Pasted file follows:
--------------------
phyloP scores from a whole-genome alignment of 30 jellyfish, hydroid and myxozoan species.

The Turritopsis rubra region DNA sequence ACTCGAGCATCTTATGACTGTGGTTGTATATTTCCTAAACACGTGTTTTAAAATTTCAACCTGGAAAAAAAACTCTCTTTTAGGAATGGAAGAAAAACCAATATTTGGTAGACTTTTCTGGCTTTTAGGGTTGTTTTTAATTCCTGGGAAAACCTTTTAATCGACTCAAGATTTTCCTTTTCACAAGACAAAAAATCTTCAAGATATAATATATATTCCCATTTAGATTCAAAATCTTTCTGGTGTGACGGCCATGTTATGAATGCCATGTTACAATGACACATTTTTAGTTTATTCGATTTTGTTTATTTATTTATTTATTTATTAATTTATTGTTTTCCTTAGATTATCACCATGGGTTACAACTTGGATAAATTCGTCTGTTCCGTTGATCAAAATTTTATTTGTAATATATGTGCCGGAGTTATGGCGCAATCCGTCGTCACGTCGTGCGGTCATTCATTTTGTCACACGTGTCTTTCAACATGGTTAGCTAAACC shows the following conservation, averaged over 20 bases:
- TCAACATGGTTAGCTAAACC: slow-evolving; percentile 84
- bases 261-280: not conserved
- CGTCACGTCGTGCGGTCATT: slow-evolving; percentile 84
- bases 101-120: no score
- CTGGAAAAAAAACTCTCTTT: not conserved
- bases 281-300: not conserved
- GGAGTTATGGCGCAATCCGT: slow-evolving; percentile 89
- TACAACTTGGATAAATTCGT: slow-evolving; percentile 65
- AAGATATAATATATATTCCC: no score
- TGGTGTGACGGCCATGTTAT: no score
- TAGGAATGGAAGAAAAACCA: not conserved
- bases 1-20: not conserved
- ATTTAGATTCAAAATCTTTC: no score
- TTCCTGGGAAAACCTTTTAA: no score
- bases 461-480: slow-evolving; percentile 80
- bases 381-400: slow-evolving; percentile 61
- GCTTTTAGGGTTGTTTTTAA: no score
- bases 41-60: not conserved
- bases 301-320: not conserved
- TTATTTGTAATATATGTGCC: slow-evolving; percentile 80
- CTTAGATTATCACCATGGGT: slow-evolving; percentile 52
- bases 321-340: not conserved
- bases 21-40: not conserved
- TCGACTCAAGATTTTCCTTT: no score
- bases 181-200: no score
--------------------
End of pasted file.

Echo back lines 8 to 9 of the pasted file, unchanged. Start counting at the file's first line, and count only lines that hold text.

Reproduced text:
- bases 281-300: not conserved
- GGAGTTATGGCGCAATCCGT: slow-evolving; percentile 89